KELOWNA, B.C. – Carriers take huge risks transporting valuable
goods from a shipper to a receiver, and according to Michael Silva, a
lawyer with Whitelaw Twining Law, bills of lading may not be enough.
If a common carrier, whose liability amounts to the liability of an
insurer, picks up an undamaged load and delivers a damaged product, the
carrier, barring an act of God, riot, defect or inherent vice in the
goods, or acts of default by the shipper, will be liable for that
Uniform conditions should be present in a bill of lading and must be
intended to define the contract of carriage between a carrier and
shipper. Within these conditions is a provision that limits a carrier’s
liability to $2 per pound based on the weight of the cargo, but a
shipper can place a higher value on the goods and are often charged a
premium by the carrier due to the increased risk during transport.
The $2 per pound rule, however, does not apply to business losses.
Because each province has been delegated by the federal government to
regulate their own motor carrier legislation, there are some
differences from province to province, making it important when
determining which province’s laws will apply to a shipment.
A properly drafted and signed bill of lading is vital to carriers
looking to limit their liability, but because this is determined
differently depending on the province of origin, it is important to
first nail down which provincial law will govern the contract.
Seven of ten provinces have rules that state that contracts made in
their respective province is a matter of law, while B.C., Saskatchewan,
and Prince Edward Island require a bill of lading be issued and the
uniform conditions be contained in the bill.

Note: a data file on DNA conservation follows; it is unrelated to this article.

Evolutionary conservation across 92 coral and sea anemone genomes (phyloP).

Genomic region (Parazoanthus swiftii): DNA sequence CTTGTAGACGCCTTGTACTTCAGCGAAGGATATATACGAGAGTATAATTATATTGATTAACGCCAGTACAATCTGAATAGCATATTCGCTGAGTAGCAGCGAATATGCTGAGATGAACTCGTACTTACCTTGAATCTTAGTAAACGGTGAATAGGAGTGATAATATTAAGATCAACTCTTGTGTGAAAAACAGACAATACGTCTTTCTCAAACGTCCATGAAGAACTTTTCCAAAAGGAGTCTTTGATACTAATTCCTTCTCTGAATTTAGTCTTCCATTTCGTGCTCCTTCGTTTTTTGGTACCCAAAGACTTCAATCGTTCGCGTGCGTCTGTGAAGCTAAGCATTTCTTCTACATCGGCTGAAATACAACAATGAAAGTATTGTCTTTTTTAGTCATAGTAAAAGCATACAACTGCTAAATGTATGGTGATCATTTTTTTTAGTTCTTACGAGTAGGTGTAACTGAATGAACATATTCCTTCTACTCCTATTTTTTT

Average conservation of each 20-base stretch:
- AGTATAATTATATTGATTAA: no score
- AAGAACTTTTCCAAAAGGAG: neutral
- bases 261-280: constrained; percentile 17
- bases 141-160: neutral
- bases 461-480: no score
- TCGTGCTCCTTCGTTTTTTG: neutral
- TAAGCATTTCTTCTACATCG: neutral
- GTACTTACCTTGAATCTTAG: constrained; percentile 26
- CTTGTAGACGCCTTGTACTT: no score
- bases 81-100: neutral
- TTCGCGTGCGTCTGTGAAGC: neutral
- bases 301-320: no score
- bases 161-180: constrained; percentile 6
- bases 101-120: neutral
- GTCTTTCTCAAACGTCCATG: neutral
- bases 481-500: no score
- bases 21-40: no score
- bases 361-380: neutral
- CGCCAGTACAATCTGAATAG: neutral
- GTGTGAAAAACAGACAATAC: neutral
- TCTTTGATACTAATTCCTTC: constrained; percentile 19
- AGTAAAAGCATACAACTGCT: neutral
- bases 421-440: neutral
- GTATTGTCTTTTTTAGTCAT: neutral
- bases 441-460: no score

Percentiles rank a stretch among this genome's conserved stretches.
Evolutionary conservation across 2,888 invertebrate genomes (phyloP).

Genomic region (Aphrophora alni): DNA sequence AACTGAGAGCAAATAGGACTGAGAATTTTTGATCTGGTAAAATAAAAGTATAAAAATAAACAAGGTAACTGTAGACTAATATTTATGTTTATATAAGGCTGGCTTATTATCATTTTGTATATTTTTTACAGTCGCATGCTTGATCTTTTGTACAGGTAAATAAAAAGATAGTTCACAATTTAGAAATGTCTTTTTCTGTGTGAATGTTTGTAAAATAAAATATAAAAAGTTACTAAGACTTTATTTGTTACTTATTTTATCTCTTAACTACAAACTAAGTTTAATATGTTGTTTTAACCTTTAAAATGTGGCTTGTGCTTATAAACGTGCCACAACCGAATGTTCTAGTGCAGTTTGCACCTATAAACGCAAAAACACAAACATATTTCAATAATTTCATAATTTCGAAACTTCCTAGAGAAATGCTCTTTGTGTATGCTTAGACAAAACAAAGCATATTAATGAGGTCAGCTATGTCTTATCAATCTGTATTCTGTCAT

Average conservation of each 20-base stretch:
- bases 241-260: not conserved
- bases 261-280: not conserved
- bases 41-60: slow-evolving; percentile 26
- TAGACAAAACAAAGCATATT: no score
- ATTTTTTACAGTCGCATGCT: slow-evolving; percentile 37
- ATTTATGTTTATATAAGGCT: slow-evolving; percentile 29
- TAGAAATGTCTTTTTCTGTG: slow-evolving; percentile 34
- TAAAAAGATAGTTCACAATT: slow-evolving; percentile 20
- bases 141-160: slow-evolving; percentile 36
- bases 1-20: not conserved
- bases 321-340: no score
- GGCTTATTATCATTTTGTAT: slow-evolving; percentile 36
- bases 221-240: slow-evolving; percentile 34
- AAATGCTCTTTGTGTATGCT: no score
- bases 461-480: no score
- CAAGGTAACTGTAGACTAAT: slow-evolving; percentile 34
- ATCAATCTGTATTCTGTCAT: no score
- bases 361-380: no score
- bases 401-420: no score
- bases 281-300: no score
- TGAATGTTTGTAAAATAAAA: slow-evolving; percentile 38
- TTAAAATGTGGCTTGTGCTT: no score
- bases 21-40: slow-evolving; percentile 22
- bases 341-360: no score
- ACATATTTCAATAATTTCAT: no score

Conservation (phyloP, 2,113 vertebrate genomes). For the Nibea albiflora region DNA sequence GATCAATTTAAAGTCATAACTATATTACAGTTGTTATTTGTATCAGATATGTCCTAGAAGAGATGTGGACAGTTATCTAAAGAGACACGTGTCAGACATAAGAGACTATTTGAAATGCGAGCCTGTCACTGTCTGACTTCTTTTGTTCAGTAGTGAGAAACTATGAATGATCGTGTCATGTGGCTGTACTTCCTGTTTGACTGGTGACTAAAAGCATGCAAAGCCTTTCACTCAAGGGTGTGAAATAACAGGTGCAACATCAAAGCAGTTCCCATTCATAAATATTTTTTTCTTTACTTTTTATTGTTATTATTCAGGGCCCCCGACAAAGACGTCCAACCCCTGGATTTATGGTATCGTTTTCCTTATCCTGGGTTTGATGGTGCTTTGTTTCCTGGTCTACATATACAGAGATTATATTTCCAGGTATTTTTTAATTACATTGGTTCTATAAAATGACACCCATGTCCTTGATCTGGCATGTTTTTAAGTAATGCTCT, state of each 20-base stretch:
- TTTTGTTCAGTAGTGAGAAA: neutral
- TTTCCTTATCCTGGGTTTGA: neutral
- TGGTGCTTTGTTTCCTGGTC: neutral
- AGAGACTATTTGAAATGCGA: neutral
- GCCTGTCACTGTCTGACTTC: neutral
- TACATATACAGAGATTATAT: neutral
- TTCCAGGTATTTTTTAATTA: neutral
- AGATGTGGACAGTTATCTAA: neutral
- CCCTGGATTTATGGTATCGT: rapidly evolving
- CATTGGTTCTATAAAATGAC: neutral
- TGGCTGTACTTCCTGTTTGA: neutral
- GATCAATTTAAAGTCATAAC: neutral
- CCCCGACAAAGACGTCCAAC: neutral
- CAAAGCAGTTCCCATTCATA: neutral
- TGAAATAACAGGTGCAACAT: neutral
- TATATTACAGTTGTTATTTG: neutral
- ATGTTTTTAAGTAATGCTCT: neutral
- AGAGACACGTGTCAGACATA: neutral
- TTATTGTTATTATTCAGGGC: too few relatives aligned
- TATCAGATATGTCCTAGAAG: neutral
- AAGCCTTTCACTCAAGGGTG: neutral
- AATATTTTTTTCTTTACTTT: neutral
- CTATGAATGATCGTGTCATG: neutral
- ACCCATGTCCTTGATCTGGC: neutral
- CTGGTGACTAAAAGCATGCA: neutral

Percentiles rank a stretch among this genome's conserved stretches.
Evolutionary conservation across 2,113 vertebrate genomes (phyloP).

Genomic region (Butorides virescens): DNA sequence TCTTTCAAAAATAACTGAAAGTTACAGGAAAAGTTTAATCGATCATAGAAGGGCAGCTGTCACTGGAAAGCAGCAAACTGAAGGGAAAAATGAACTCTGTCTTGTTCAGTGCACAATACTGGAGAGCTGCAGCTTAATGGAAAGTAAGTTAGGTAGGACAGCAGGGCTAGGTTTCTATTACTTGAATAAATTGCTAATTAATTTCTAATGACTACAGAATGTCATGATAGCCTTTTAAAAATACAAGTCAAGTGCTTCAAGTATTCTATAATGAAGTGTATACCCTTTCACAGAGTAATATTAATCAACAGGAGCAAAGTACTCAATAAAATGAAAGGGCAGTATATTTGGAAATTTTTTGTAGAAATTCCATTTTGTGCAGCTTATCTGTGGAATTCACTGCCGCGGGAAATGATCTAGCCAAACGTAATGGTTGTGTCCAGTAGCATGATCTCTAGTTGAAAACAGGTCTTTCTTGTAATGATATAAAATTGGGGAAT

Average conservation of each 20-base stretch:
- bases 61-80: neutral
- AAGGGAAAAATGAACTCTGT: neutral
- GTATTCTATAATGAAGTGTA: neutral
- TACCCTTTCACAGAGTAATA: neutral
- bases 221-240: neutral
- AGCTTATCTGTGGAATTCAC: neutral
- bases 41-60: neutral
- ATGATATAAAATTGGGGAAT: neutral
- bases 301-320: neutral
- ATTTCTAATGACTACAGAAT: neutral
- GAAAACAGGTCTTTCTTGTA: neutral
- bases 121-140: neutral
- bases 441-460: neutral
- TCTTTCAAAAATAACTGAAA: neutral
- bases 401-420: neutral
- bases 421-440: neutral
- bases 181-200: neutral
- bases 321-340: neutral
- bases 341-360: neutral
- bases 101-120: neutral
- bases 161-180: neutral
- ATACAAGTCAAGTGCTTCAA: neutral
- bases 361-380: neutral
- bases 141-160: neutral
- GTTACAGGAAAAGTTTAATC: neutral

Alberta and Ontario have no requirement to properly issue bills of lading, while in B.C. and Saskatchewan the opposite is true.
But Silva said it is important to ensure you have a primary contract
that stands above all other contract, including bill of lading. In
circumstances where there are multiple bills of lading for a single
shipment, problems can arise if there is no primary contract to fall
back on. The contract should include details pertaining to all aspects
of the shipment.
There are also times when trucking companies cannot get every
provision it desires in a bill of lading, Silva pointed out, citing an
example that if a large company like Coca Cola had certain requirements
one carrier had an issue with, it would simply hire another company that
With multi-modal transport operations, there is the through bill of
lading, which leaves open the issue of who performs the carriage. The
contract permits the original carrier to perform the carriage or
subcontract it out to a third party.
The Himalaya clause is a key feature of through bills of lading by
extending the bill’s exemption and limitation of liability clauses to
third parties before loading and after discharge, but the clause’s
effectiveness depends on the language used and the court’s
interpretation of that language.
Silva, speaking during the B.C. Trucking Association AGM and
Management Conference June 3, underscored that the Canadian trucking
industry generates $67 billion in revenue each year, with road-based
trade from Canada to the U.S. totaling $327 billion per year.
“This is a massive industry,” he said, “and there is a huge amount of cross-border work.”
Despite the Carmack Amendment, which was enacted by the U.S. congress
in 1935 in an effort to achieve uniformity in rights, duties and
liabilities governing interstate shipments, Canadian carriers could face
large losses for damaged shipments south of the border if they don’t
properly establish the value of the shipment.
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